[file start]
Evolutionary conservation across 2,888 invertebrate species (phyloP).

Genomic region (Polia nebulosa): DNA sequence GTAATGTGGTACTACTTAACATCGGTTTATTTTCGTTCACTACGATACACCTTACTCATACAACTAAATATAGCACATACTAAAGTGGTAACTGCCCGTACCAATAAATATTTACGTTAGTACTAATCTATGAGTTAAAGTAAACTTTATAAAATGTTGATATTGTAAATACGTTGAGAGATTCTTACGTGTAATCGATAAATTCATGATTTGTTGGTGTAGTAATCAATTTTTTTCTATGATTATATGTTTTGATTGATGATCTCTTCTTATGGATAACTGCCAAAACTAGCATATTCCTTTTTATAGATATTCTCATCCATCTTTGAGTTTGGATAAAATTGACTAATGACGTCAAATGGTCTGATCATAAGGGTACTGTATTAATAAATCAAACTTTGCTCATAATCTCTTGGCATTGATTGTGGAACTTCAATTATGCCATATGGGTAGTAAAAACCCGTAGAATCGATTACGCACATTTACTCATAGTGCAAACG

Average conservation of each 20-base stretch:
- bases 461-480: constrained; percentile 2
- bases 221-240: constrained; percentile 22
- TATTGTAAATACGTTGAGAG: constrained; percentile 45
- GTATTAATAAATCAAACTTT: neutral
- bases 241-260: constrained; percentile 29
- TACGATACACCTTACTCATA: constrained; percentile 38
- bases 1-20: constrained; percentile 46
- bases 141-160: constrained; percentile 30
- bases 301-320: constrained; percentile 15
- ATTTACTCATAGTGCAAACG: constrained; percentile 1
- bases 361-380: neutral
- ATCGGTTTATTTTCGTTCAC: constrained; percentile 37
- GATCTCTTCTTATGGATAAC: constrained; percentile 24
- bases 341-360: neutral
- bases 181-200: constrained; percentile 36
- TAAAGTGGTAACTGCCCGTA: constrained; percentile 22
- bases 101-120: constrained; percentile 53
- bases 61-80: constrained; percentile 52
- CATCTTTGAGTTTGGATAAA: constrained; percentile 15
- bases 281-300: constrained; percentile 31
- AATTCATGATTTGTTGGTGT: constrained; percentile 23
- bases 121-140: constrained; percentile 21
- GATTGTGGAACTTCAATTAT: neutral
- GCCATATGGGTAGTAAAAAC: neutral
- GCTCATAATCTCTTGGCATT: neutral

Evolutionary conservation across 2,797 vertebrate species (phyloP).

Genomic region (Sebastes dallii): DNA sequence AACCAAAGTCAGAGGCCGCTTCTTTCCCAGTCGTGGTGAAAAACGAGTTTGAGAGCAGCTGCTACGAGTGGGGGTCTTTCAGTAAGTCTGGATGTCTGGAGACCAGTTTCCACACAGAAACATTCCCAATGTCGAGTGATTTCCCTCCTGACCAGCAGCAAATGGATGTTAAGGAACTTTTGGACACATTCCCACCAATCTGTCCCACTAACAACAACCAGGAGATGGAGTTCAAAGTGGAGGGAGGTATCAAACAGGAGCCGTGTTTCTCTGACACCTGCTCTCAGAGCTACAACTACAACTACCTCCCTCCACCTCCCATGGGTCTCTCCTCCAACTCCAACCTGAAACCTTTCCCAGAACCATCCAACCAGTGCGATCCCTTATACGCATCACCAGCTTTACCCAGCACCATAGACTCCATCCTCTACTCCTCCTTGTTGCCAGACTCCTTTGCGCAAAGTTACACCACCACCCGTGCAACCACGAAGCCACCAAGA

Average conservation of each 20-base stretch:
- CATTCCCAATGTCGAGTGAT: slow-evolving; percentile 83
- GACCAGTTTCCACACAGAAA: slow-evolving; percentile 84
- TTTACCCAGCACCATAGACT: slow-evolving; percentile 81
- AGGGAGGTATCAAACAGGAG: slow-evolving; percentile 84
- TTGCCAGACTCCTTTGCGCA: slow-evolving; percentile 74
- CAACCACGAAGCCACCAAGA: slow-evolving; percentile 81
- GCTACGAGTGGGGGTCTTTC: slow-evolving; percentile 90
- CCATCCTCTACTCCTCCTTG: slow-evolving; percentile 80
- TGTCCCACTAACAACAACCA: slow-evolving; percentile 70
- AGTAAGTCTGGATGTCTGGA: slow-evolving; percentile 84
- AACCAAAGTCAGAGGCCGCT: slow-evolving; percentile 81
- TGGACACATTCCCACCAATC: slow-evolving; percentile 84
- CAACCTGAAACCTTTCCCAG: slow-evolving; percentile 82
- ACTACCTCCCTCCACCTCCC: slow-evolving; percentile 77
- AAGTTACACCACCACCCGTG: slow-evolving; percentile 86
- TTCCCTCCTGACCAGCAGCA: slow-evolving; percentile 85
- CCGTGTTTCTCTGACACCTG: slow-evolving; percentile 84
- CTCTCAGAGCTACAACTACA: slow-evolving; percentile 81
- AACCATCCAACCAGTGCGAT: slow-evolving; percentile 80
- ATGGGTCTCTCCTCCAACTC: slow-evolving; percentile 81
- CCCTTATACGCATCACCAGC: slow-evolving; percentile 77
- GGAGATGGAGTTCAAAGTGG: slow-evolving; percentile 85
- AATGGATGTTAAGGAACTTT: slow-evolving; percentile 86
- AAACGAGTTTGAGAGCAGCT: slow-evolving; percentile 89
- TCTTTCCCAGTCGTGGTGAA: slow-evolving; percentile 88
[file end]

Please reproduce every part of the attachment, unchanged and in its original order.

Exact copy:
Evolutionary conservation across 2,888 invertebrate species (phyloP).

Genomic region (Polia nebulosa): DNA sequence GTAATGTGGTACTACTTAACATCGGTTTATTTTCGTTCACTACGATACACCTTACTCATACAACTAAATATAGCACATACTAAAGTGGTAACTGCCCGTACCAATAAATATTTACGTTAGTACTAATCTATGAGTTAAAGTAAACTTTATAAAATGTTGATATTGTAAATACGTTGAGAGATTCTTACGTGTAATCGATAAATTCATGATTTGTTGGTGTAGTAATCAATTTTTTTCTATGATTATATGTTTTGATTGATGATCTCTTCTTATGGATAACTGCCAAAACTAGCATATTCCTTTTTATAGATATTCTCATCCATCTTTGAGTTTGGATAAAATTGACTAATGACGTCAAATGGTCTGATCATAAGGGTACTGTATTAATAAATCAAACTTTGCTCATAATCTCTTGGCATTGATTGTGGAACTTCAATTATGCCATATGGGTAGTAAAAACCCGTAGAATCGATTACGCACATTTACTCATAGTGCAAACG

Average conservation of each 20-base stretch:
- bases 461-480: constrained; percentile 2
- bases 221-240: constrained; percentile 22
- TATTGTAAATACGTTGAGAG: constrained; percentile 45
- GTATTAATAAATCAAACTTT: neutral
- bases 241-260: constrained; percentile 29
- TACGATACACCTTACTCATA: constrained; percentile 38
- bases 1-20: constrained; percentile 46
- bases 141-160: constrained; percentile 30
- bases 301-320: constrained; percentile 15
- ATTTACTCATAGTGCAAACG: constrained; percentile 1
- bases 361-380: neutral
- ATCGGTTTATTTTCGTTCAC: constrained; percentile 37
- GATCTCTTCTTATGGATAAC: constrained; percentile 24
- bases 341-360: neutral
- bases 181-200: constrained; percentile 36
- TAAAGTGGTAACTGCCCGTA: constrained; percentile 22
- bases 101-120: constrained; percentile 53
- bases 61-80: constrained; percentile 52
- CATCTTTGAGTTTGGATAAA: constrained; percentile 15
- bases 281-300: constrained; percentile 31
- AATTCATGATTTGTTGGTGT: constrained; percentile 23
- bases 121-140: constrained; percentile 21
- GATTGTGGAACTTCAATTAT: neutral
- GCCATATGGGTAGTAAAAAC: neutral
- GCTCATAATCTCTTGGCATT: neutral

Evolutionary conservation across 2,797 vertebrate species (phyloP).

Genomic region (Sebastes dallii): DNA sequence AACCAAAGTCAGAGGCCGCTTCTTTCCCAGTCGTGGTGAAAAACGAGTTTGAGAGCAGCTGCTACGAGTGGGGGTCTTTCAGTAAGTCTGGATGTCTGGAGACCAGTTTCCACACAGAAACATTCCCAATGTCGAGTGATTTCCCTCCTGACCAGCAGCAAATGGATGTTAAGGAACTTTTGGACACATTCCCACCAATCTGTCCCACTAACAACAACCAGGAGATGGAGTTCAAAGTGGAGGGAGGTATCAAACAGGAGCCGTGTTTCTCTGACACCTGCTCTCAGAGCTACAACTACAACTACCTCCCTCCACCTCCCATGGGTCTCTCCTCCAACTCCAACCTGAAACCTTTCCCAGAACCATCCAACCAGTGCGATCCCTTATACGCATCACCAGCTTTACCCAGCACCATAGACTCCATCCTCTACTCCTCCTTGTTGCCAGACTCCTTTGCGCAAAGTTACACCACCACCCGTGCAACCACGAAGCCACCAAGA

Average conservation of each 20-base stretch:
- CATTCCCAATGTCGAGTGAT: slow-evolving; percentile 83
- GACCAGTTTCCACACAGAAA: slow-evolving; percentile 84
- TTTACCCAGCACCATAGACT: slow-evolving; percentile 81
- AGGGAGGTATCAAACAGGAG: slow-evolving; percentile 84
- TTGCCAGACTCCTTTGCGCA: slow-evolving; percentile 74
- CAACCACGAAGCCACCAAGA: slow-evolving; percentile 81
- GCTACGAGTGGGGGTCTTTC: slow-evolving; percentile 90
- CCATCCTCTACTCCTCCTTG: slow-evolving; percentile 80
- TGTCCCACTAACAACAACCA: slow-evolving; percentile 70
- AGTAAGTCTGGATGTCTGGA: slow-evolving; percentile 84
- AACCAAAGTCAGAGGCCGCT: slow-evolving; percentile 81
- TGGACACATTCCCACCAATC: slow-evolving; percentile 84
- CAACCTGAAACCTTTCCCAG: slow-evolving; percentile 82
- ACTACCTCCCTCCACCTCCC: slow-evolving; percentile 77
- AAGTTACACCACCACCCGTG: slow-evolving; percentile 86
- TTCCCTCCTGACCAGCAGCA: slow-evolving; percentile 85
- CCGTGTTTCTCTGACACCTG: slow-evolving; percentile 84
- CTCTCAGAGCTACAACTACA: slow-evolving; percentile 81
- AACCATCCAACCAGTGCGAT: slow-evolving; percentile 80
- ATGGGTCTCTCCTCCAACTC: slow-evolving; percentile 81
- CCCTTATACGCATCACCAGC: slow-evolving; percentile 77
- GGAGATGGAGTTCAAAGTGG: slow-evolving; percentile 85
- AATGGATGTTAAGGAACTTT: slow-evolving; percentile 86
- AAACGAGTTTGAGAGCAGCT: slow-evolving; percentile 89
- TCTTTCCCAGTCGTGGTGAA: slow-evolving; percentile 88